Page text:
Adding cheer to advertising

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The holiday season is the time of the year when people are in an elevated and giving mood, and it is also by far the busiest shopping season, making or breaking a retailer’s bottom lines for the whole year.

Holiday advertisements are key elements in a company’s branding strategy, because of the inherent emotional associations to holidays. For these reasons there are many iconic and powerful holiday advertisements or ad campaigns that stand out to us and have become part of our collective visual memory as a generation.

One example of a company with some of the most memorable holiday advertisements is the Coca-Cola Company. Coca-Cola has been keen and active on creating holiday advertisements from the very beginning.

The red and white colors of the company logo translate directly to the modern image of Santa Claus. But it was an ad in 1971 that started the golden age of holiday advertising for Coca-Cola. It was the Coca-Cola ad that’s commonly referred to as the “Hilltop” ad, with one of the most iconic songs in advertising: “I’d Like to Teach the World to Sing.”

Because the holidays are often associated with a time of giving and altruism, good holiday ads tend not to include direct sales messages, but tend to be more subtle to keep in line with the purity of the holiday spirit.

The “Hilltop” ad is a great example of this, because the ad is centered around an idea of a worldly unity and peace, and the word “coke” does not even appear until half way through the song.

The catchy and uplifting melody sung by a large chorus of young women and men of different ethnicities, paired with the outdoors natural setting, projects a positive message that resonated with the progressive counter culture movement of the time, but also without being too overt or ‘in your face.’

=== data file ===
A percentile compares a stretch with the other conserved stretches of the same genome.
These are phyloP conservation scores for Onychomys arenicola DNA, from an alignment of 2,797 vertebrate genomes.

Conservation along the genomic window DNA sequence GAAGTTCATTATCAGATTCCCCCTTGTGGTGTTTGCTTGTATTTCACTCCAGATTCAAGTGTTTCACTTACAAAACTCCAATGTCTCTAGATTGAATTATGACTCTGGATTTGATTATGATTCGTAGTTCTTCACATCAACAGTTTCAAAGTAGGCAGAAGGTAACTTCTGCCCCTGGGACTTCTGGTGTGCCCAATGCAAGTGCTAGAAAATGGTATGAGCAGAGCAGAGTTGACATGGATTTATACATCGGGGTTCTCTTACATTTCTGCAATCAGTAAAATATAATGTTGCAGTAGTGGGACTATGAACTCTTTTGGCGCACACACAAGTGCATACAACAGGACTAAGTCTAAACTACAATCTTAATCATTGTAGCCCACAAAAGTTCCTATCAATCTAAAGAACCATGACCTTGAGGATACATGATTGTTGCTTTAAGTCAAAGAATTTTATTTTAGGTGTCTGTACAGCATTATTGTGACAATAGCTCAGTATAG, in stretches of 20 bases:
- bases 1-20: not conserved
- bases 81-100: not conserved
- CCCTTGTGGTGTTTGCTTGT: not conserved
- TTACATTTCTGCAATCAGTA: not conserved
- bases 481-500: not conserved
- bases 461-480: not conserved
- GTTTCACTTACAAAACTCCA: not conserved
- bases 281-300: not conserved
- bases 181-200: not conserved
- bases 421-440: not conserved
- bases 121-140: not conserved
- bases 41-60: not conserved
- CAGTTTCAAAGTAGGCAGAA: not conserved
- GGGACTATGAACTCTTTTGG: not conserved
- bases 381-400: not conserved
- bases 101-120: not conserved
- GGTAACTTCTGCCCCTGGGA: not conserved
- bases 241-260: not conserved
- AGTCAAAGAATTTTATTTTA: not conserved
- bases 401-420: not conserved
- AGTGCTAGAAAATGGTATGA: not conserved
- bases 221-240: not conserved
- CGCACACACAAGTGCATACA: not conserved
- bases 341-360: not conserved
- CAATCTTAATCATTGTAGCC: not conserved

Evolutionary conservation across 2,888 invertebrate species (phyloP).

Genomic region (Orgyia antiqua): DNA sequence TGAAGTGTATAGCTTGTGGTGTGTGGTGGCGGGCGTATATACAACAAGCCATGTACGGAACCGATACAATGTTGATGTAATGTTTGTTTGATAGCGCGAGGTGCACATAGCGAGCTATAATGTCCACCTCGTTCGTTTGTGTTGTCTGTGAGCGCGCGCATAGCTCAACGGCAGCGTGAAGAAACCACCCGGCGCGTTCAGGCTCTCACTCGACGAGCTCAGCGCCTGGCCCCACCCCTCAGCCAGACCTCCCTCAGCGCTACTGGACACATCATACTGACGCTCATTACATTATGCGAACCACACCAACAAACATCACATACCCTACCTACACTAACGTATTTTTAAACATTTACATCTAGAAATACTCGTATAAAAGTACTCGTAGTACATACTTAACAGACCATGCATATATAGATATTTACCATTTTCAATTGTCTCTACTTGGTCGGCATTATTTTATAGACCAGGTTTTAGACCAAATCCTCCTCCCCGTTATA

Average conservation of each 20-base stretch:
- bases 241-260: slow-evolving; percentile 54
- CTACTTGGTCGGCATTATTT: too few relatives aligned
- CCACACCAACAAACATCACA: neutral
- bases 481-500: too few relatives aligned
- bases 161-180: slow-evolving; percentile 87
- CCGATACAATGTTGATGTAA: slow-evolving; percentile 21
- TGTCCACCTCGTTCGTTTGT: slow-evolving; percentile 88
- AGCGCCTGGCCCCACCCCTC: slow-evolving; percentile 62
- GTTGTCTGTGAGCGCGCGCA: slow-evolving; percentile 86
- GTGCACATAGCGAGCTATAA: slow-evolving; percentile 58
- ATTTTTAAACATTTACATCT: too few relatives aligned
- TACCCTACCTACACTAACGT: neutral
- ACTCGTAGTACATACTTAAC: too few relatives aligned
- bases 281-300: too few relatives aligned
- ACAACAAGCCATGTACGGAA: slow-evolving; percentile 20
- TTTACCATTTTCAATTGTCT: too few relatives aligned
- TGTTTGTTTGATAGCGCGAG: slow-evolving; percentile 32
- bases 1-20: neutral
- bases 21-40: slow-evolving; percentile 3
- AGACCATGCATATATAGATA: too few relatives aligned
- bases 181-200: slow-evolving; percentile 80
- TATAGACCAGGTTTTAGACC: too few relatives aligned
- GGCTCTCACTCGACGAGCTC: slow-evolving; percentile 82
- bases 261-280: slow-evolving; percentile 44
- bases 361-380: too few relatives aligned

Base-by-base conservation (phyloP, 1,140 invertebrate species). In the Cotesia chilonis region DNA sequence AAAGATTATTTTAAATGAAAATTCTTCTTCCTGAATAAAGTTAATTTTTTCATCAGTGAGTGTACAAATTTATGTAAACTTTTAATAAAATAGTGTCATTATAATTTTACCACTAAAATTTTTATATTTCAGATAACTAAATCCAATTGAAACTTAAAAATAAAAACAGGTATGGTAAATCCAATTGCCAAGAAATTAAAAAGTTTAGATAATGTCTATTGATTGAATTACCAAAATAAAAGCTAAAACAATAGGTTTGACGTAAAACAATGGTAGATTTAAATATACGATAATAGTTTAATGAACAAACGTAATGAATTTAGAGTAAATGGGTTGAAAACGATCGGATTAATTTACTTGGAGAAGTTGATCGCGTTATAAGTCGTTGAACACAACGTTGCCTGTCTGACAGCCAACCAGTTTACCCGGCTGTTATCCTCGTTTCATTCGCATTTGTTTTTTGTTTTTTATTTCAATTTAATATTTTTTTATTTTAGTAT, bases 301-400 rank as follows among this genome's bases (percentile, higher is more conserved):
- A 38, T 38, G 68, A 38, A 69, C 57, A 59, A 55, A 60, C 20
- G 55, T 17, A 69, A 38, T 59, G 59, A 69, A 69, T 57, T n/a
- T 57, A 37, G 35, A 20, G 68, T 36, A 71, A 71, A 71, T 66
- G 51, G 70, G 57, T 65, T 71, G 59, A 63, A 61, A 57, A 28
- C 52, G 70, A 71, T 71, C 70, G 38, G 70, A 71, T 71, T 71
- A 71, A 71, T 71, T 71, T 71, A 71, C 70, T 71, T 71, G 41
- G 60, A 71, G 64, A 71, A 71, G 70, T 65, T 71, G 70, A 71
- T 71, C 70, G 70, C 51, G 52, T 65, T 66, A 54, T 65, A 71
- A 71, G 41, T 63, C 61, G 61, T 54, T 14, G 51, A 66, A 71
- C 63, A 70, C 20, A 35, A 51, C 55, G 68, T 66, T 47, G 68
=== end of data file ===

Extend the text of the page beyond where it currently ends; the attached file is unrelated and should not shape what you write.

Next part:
The result is an ad that immediately struck a chord with the public. The Coca-Cola Company and its bottlers received more than 100,000 letters about the commercial shortly after it aired, and the commercial became one of the most iconic and highly regarded commercials of all times.

Since then, The Coca-Cola Company has launched many more successful holiday advertisement campaigns, such as the polar bears series, or the more recent “holidays are coming” ad campaign that features Coca-Cola trucks decorated in Christmas lights driving through a snowy neighborhood, interwoven with images of joyous families.

The Coca-Cola Company’s holiday campaigns are so successful that many associate the appearance of decorated Coca-Cola trucks with the unofficial start of the holiday season.

On the other end of the spectrum from multinational corporations such as Coca-Cola, a lot of non-profit organizations also use this special time of the year to launch very interesting and powerful ads that pull at people’s heartstrings.

In a print ad by Childhope Philippines, chalk outlines of Christmas stockings are drawn on a street side cement support, with burnt pieces of wood at the bottom. The ad reminds us during the special time of the year that “over 200,000 children are spending Christmas on the streets.”

Advertisements are fascinating works of media, because they are the work of dozens of artists over a period of many months condensed down to a brief minute, or a small page.

They embody years of extensive market research, and these professionals’ best attempt at tapping into the minds of the consumers and the public. They are penetrating into the consciousness of a society, and are in sync with the pulses of the times. There will no doubt be new holiday advertisements this year.

How will they be similar or different to advertisements from years past?